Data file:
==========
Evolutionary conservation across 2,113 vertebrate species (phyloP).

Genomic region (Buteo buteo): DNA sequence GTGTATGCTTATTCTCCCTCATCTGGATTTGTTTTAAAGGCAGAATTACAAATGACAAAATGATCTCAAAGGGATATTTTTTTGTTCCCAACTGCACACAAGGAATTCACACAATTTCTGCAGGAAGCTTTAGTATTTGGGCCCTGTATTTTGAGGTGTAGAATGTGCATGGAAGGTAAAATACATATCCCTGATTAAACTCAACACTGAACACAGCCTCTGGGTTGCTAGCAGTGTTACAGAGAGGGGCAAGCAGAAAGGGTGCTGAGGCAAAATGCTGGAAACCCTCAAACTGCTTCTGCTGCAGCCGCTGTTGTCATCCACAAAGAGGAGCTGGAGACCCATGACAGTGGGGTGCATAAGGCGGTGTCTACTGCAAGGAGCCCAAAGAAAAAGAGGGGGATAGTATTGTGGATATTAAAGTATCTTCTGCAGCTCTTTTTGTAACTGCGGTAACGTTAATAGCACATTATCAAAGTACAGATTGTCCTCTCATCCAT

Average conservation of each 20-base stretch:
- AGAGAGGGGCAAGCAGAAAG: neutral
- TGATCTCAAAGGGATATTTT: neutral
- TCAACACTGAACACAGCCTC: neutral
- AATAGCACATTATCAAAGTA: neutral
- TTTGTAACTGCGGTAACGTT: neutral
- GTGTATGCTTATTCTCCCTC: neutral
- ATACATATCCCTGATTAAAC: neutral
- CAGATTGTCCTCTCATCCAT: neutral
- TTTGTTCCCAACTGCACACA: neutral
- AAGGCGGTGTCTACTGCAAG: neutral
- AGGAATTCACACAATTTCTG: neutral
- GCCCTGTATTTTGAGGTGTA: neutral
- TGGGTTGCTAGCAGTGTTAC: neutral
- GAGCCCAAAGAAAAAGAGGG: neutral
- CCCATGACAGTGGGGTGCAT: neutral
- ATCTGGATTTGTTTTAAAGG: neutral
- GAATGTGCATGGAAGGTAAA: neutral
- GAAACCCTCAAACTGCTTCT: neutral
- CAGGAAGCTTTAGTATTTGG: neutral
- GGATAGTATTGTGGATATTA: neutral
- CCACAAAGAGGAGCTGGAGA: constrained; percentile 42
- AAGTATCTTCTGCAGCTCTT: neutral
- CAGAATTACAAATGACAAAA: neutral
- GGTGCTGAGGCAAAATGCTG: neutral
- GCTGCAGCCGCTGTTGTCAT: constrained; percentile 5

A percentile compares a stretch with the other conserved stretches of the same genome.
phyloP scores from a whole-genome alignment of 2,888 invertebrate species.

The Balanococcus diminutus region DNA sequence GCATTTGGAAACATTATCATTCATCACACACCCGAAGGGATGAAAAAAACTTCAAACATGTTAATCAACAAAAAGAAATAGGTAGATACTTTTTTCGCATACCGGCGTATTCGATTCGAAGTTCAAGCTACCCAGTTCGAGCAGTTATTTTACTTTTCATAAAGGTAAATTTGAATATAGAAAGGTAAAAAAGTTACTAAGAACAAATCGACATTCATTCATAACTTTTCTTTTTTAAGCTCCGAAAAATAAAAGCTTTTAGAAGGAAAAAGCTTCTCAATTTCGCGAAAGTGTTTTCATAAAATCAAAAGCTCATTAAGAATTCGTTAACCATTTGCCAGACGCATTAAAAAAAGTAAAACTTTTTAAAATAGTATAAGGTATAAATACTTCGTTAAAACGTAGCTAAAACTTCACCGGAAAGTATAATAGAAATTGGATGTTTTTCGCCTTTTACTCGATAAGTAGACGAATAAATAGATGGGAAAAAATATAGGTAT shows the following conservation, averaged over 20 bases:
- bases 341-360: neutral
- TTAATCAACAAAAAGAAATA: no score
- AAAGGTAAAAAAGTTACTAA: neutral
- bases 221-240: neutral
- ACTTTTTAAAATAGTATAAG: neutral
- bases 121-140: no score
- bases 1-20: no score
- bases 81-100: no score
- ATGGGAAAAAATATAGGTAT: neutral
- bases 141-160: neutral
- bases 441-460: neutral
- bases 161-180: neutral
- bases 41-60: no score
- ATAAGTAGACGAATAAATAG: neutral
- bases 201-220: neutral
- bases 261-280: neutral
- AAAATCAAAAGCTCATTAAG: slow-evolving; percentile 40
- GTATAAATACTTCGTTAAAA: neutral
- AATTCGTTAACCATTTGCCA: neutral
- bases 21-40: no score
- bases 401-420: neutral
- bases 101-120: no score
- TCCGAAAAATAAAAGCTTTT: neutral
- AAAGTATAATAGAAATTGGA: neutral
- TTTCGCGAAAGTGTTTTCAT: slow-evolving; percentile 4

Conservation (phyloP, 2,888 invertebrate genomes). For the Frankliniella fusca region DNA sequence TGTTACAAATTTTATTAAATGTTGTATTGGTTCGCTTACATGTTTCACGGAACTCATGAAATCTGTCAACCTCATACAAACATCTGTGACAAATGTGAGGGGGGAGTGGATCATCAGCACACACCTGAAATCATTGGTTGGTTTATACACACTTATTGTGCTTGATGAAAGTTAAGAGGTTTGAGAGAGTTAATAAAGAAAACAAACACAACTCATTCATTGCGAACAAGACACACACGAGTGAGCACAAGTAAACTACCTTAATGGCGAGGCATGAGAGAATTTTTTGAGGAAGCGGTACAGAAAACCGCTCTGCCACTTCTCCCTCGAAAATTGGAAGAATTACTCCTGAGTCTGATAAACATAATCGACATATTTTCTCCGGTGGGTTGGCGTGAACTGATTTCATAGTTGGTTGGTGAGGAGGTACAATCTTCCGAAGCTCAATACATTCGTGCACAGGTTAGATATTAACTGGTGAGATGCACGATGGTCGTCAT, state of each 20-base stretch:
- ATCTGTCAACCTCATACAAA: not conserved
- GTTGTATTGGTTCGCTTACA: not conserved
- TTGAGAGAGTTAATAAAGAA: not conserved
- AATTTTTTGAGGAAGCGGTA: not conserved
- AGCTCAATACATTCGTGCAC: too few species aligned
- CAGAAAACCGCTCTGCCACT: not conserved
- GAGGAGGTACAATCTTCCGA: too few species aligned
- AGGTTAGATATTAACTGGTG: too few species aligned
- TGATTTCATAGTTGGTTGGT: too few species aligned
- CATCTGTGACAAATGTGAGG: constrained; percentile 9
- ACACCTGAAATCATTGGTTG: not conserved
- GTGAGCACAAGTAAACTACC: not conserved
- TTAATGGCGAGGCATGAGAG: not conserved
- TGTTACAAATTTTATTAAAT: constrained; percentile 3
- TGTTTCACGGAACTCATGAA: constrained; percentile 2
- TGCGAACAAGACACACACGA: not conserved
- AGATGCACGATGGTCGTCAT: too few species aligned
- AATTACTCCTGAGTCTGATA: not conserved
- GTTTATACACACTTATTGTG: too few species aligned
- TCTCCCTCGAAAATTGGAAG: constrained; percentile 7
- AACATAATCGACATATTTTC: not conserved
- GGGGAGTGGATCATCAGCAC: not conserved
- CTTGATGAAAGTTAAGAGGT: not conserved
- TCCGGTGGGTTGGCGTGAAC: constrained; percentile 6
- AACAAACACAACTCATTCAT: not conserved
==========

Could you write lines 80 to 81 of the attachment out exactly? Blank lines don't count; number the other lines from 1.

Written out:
- CTTGATGAAAGTTAAGAGGT: not conserved
- TCCGGTGGGTTGGCGTGAAC: constrained; percentile 6